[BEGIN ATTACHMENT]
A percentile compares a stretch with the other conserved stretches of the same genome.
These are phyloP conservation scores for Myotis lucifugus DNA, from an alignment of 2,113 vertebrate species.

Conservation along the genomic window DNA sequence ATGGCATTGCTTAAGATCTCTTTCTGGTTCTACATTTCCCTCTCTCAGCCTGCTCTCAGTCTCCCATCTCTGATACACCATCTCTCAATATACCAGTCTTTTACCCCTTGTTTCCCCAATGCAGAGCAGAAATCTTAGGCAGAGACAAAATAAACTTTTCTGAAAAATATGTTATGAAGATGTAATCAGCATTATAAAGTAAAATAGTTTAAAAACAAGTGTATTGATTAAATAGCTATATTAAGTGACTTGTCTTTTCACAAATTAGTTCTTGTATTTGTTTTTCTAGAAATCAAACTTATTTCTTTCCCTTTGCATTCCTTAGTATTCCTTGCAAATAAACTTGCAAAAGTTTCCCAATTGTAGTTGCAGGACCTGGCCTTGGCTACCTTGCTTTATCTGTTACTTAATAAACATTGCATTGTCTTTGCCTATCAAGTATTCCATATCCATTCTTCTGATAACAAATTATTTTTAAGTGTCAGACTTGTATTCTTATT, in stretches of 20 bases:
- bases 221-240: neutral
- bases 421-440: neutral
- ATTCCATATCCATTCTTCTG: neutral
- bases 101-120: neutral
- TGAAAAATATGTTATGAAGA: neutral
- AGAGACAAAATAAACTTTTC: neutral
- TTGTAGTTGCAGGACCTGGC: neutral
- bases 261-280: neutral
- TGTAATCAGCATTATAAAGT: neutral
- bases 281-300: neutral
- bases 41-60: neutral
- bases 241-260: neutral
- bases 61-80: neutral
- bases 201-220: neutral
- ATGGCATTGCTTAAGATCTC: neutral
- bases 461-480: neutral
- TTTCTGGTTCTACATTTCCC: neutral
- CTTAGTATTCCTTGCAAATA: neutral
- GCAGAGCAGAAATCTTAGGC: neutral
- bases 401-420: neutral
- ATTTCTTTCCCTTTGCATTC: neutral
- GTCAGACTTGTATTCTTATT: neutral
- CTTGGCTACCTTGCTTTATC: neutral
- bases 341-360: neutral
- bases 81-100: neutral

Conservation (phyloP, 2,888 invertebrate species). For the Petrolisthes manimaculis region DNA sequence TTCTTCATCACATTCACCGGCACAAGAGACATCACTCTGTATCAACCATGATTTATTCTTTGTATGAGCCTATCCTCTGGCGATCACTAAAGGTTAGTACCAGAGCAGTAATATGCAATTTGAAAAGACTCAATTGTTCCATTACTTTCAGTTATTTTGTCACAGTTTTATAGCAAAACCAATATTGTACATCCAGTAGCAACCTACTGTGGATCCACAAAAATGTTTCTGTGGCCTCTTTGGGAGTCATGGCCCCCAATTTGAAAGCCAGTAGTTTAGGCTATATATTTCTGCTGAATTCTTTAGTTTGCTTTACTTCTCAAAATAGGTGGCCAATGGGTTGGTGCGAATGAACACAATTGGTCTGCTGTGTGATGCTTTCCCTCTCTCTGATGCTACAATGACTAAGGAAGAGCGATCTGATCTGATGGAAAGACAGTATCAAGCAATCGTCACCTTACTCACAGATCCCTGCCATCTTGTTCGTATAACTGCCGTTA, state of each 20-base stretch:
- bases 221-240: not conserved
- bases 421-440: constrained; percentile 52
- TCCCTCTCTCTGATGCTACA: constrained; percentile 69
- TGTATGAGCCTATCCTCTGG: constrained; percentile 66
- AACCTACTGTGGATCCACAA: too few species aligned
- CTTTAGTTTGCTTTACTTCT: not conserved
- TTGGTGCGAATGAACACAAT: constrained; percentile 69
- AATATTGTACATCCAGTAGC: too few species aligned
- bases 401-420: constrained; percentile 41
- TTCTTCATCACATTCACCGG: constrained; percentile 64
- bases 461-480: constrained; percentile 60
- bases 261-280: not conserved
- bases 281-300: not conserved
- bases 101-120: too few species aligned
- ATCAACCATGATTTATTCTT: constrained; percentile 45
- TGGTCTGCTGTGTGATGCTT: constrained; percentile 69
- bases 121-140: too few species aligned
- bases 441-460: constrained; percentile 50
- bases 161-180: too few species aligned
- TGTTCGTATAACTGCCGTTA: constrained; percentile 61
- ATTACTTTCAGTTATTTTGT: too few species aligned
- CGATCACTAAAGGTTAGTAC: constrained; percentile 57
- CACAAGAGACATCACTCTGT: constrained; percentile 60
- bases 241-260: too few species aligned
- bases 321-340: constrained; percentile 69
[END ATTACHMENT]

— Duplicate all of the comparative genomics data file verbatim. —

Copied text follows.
A percentile compares a stretch with the other conserved stretches of the same genome.
These are phyloP conservation scores for Myotis lucifugus DNA, from an alignment of 2,113 vertebrate species.

Conservation along the genomic window DNA sequence ATGGCATTGCTTAAGATCTCTTTCTGGTTCTACATTTCCCTCTCTCAGCCTGCTCTCAGTCTCCCATCTCTGATACACCATCTCTCAATATACCAGTCTTTTACCCCTTGTTTCCCCAATGCAGAGCAGAAATCTTAGGCAGAGACAAAATAAACTTTTCTGAAAAATATGTTATGAAGATGTAATCAGCATTATAAAGTAAAATAGTTTAAAAACAAGTGTATTGATTAAATAGCTATATTAAGTGACTTGTCTTTTCACAAATTAGTTCTTGTATTTGTTTTTCTAGAAATCAAACTTATTTCTTTCCCTTTGCATTCCTTAGTATTCCTTGCAAATAAACTTGCAAAAGTTTCCCAATTGTAGTTGCAGGACCTGGCCTTGGCTACCTTGCTTTATCTGTTACTTAATAAACATTGCATTGTCTTTGCCTATCAAGTATTCCATATCCATTCTTCTGATAACAAATTATTTTTAAGTGTCAGACTTGTATTCTTATT, in stretches of 20 bases:
- bases 221-240: neutral
- bases 421-440: neutral
- ATTCCATATCCATTCTTCTG: neutral
- bases 101-120: neutral
- TGAAAAATATGTTATGAAGA: neutral
- AGAGACAAAATAAACTTTTC: neutral
- TTGTAGTTGCAGGACCTGGC: neutral
- bases 261-280: neutral
- TGTAATCAGCATTATAAAGT: neutral
- bases 281-300: neutral
- bases 41-60: neutral
- bases 241-260: neutral
- bases 61-80: neutral
- bases 201-220: neutral
- ATGGCATTGCTTAAGATCTC: neutral
- bases 461-480: neutral
- TTTCTGGTTCTACATTTCCC: neutral
- CTTAGTATTCCTTGCAAATA: neutral
- GCAGAGCAGAAATCTTAGGC: neutral
- bases 401-420: neutral
- ATTTCTTTCCCTTTGCATTC: neutral
- GTCAGACTTGTATTCTTATT: neutral
- CTTGGCTACCTTGCTTTATC: neutral
- bases 341-360: neutral
- bases 81-100: neutral

Conservation (phyloP, 2,888 invertebrate species). For the Petrolisthes manimaculis region DNA sequence TTCTTCATCACATTCACCGGCACAAGAGACATCACTCTGTATCAACCATGATTTATTCTTTGTATGAGCCTATCCTCTGGCGATCACTAAAGGTTAGTACCAGAGCAGTAATATGCAATTTGAAAAGACTCAATTGTTCCATTACTTTCAGTTATTTTGTCACAGTTTTATAGCAAAACCAATATTGTACATCCAGTAGCAACCTACTGTGGATCCACAAAAATGTTTCTGTGGCCTCTTTGGGAGTCATGGCCCCCAATTTGAAAGCCAGTAGTTTAGGCTATATATTTCTGCTGAATTCTTTAGTTTGCTTTACTTCTCAAAATAGGTGGCCAATGGGTTGGTGCGAATGAACACAATTGGTCTGCTGTGTGATGCTTTCCCTCTCTCTGATGCTACAATGACTAAGGAAGAGCGATCTGATCTGATGGAAAGACAGTATCAAGCAATCGTCACCTTACTCACAGATCCCTGCCATCTTGTTCGTATAACTGCCGTTA, state of each 20-base stretch:
- bases 221-240: not conserved
- bases 421-440: constrained; percentile 52
- TCCCTCTCTCTGATGCTACA: constrained; percentile 69
- TGTATGAGCCTATCCTCTGG: constrained; percentile 66
- AACCTACTGTGGATCCACAA: too few species aligned
- CTTTAGTTTGCTTTACTTCT: not conserved
- TTGGTGCGAATGAACACAAT: constrained; percentile 69
- AATATTGTACATCCAGTAGC: too few species aligned
- bases 401-420: constrained; percentile 41
- TTCTTCATCACATTCACCGG: constrained; percentile 64
- bases 461-480: constrained; percentile 60
- bases 261-280: not conserved
- bases 281-300: not conserved
- bases 101-120: too few species aligned
- ATCAACCATGATTTATTCTT: constrained; percentile 45
- TGGTCTGCTGTGTGATGCTT: constrained; percentile 69
- bases 121-140: too few species aligned
- bases 441-460: constrained; percentile 50
- bases 161-180: too few species aligned
- TGTTCGTATAACTGCCGTTA: constrained; percentile 61
- ATTACTTTCAGTTATTTTGT: too few species aligned
- CGATCACTAAAGGTTAGTAC: constrained; percentile 57
- CACAAGAGACATCACTCTGT: constrained; percentile 60
- bases 241-260: too few species aligned
- bases 321-340: constrained; percentile 69